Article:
The next time you see what appears to be ceramic framing around artwork or a TV aboard a superyacht, consider that it might actually be thousands of crushed shells, all cleaned and naturally dyed before being molded into the sculptural shape.
Elsewhere on board, custom wall coverings may trace their substrate origins to fruit or vegetable peels, and intricate marquetry on columns could be bamboo salvaged from construction sites.
It’s all the work of Nature Squared, a pioneer in transforming responsibly sourced, sustainable, natural materials into handcrafted, luxurious designs and surfaces on a custom basis. For the past 22 years, the company has been collaborating with brands like Montblanc and Rolls-Royce and, increasingly with superyacht designers. To date, Nature Squared has turned more than 100 species of materials—including fish scales, bark, seashells and feathers—into upwards of 5,000 products and façades. It exclusively uses them because they aren’t endangered, protected or threatened.
“Our objective is simply to catch the waste before it gets to a landfill,” says co-founder Lay Koon Tan.
Back in 2000, when Nature Squared got its start, few people focused on sustainability. By contrast, “We set out to create our model of operation on this,” Tan says. “We’ve very much pushed an agenda.” From conducting R&D on bioresins to weaving abaca plant fibers into fabrics, Nature Squared’s team includes nearly 200 specialists, ranging from chemists to craftspeople and designers.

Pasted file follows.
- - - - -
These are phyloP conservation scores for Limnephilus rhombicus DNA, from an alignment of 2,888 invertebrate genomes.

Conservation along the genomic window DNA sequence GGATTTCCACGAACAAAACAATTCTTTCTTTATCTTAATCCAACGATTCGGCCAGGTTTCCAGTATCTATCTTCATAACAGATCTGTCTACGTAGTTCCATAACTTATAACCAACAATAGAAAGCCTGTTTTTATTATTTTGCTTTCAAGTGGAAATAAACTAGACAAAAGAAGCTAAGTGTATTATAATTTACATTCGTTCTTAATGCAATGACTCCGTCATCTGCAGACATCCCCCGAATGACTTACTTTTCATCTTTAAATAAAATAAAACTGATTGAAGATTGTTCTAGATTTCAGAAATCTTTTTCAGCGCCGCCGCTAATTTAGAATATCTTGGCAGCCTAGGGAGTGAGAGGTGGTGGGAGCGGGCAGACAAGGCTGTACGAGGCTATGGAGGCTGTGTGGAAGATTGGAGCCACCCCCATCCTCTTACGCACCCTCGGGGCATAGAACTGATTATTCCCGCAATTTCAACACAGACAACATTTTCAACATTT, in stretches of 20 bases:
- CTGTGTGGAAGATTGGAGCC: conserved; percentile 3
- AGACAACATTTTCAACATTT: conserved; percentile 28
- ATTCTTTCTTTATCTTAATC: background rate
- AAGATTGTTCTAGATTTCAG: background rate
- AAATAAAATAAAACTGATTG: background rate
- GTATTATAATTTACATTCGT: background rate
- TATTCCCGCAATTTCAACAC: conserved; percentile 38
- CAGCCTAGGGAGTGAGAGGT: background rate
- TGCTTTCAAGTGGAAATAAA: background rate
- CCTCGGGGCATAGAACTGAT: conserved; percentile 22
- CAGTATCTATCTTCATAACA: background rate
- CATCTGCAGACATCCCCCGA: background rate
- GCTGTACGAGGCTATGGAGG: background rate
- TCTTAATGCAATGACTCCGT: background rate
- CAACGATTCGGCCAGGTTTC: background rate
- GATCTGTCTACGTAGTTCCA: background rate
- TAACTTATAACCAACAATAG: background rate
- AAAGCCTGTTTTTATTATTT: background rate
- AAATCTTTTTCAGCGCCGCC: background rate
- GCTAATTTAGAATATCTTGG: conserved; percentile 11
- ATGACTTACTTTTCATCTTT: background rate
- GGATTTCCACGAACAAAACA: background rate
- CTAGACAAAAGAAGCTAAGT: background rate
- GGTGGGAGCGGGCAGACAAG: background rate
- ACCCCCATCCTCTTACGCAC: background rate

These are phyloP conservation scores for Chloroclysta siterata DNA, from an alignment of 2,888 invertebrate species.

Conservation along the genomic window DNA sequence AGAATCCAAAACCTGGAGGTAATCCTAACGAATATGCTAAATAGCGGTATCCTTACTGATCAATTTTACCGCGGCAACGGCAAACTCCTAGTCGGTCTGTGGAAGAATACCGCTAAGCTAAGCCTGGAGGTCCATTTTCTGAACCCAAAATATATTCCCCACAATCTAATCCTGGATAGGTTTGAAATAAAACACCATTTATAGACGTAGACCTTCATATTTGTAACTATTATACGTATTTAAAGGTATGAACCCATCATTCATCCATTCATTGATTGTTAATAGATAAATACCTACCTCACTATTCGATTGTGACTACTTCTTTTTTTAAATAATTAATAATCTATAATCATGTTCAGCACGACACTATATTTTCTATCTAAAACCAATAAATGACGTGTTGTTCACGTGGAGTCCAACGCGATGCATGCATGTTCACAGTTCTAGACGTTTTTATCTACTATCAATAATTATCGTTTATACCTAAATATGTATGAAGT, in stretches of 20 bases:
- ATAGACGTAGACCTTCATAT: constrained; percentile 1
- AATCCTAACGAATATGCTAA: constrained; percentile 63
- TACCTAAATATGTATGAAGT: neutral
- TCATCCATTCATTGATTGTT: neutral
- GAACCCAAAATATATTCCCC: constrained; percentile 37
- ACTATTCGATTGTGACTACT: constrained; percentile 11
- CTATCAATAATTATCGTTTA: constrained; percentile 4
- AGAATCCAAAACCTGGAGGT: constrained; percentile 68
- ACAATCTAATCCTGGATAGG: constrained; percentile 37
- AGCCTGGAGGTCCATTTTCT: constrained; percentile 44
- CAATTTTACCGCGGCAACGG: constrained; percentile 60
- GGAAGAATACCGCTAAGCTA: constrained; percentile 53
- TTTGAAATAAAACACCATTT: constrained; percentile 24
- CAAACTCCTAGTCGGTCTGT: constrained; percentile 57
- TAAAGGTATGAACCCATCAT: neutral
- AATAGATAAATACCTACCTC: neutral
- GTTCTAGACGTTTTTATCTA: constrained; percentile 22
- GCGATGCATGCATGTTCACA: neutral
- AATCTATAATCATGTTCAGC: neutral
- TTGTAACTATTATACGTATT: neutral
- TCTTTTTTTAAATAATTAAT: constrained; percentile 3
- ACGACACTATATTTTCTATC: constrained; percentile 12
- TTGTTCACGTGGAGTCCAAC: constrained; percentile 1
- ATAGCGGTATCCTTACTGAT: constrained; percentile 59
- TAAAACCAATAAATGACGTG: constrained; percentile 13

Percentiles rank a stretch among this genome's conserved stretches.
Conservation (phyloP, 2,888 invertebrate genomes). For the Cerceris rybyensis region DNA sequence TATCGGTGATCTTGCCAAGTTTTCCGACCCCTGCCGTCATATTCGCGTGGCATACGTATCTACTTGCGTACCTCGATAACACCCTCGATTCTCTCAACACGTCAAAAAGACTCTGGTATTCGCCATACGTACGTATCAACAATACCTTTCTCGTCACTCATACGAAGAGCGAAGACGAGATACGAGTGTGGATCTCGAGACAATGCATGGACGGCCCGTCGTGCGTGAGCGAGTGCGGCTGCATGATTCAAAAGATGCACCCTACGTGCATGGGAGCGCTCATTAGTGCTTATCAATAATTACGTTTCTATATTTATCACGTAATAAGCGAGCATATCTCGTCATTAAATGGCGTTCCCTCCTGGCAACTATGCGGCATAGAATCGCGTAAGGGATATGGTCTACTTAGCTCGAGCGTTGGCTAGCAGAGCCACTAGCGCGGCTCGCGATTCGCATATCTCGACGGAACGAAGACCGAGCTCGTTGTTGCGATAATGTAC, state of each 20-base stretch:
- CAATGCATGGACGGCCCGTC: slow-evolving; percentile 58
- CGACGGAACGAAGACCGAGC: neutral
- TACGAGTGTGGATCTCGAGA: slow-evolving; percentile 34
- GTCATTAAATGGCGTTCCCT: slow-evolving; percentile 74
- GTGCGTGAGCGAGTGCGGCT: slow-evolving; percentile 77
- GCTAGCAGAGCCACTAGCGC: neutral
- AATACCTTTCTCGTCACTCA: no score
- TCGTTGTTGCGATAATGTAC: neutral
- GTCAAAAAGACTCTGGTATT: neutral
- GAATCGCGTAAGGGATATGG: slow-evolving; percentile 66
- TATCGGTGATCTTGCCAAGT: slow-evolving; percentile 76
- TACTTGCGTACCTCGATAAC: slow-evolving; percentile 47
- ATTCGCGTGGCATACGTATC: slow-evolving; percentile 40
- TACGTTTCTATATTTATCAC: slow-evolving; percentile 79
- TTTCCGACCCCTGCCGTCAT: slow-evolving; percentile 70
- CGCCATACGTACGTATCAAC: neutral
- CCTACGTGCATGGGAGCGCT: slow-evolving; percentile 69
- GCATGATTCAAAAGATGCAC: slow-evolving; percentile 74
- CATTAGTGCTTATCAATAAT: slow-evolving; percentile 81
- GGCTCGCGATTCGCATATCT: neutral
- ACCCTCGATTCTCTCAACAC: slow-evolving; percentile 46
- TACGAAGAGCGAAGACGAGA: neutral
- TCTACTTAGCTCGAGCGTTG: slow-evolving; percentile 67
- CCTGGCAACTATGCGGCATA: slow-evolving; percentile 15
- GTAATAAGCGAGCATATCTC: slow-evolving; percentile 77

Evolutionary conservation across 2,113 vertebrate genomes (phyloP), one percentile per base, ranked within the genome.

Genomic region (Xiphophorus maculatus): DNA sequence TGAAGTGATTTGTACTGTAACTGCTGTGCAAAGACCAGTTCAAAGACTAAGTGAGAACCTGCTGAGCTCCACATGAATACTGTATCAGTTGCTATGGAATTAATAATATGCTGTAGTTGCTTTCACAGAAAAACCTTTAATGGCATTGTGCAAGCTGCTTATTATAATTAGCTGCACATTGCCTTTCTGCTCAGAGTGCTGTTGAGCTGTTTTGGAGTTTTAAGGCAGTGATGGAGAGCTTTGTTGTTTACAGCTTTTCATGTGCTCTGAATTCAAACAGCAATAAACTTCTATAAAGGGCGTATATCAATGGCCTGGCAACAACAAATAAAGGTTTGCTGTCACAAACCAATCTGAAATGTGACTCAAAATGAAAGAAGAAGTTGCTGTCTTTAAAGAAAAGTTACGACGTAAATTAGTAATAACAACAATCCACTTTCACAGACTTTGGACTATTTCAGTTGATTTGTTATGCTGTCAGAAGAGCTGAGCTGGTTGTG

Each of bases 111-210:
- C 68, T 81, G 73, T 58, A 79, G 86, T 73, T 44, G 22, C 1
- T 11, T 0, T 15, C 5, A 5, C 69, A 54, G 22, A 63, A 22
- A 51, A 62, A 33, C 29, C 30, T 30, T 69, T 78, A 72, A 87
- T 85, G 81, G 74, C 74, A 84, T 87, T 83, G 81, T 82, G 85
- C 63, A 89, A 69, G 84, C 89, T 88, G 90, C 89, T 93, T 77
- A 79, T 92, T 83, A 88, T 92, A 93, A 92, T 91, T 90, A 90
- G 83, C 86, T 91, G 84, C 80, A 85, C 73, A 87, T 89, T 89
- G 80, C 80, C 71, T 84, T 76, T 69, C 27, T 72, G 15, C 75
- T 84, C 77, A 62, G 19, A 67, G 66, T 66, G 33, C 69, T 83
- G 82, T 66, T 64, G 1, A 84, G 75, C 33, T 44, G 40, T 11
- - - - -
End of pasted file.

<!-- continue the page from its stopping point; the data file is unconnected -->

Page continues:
Their work and their principles are being met with rising receptiveness. “We are getting quite a few inquiries where sustainability is a top line in the owners’ agenda,” Tan says. “It’s growing, and it’s noticeably growing. And that’s not just in headline terms, but in details.”
As for those details, while some inquiries do involve specific materials, Tan says most people “look at the overall effect and say, ‘Oh, isn’t this amazing?’” However, she adds, “You have to apply it, and applying needs a method. It’s that juxtaposition of craft and precision engineering, and the process that delivers it looks deceptively easy. And when it looks deceptively easy, we have succeeded.”
Take the creation of Nature Squared’s eggshell ceramic. As a general rule, one square meter (roughly 11 square feet) of the luxury surface requires 5,000 eggshells to make. To obtain such mass quantities, Nature Squared works with restaurants and bakeries, more than farms and hatcheries. The businesses set aside their waste eggshells, unwashed and still with the strong interior membrane layer. Nature Squared then cleans and crushes them into a gamut of sizes. Much like how dry ingredients for cake batter require a binder to hold together, Nature Squared determines the right balance between eggshells and bioresin.
“We want to make sure that we use as much of the actual waste as we possibly can,” Tan says. “We all know from making cakes that the less liquid you have and the more solids you have, the harder it is to stir. So an awful lot of R&D went into making sure we were using the least amount of resin and the most amount of eggshell while still making sure we could do something with it—that it wasn’t just going to crumble in our hands.”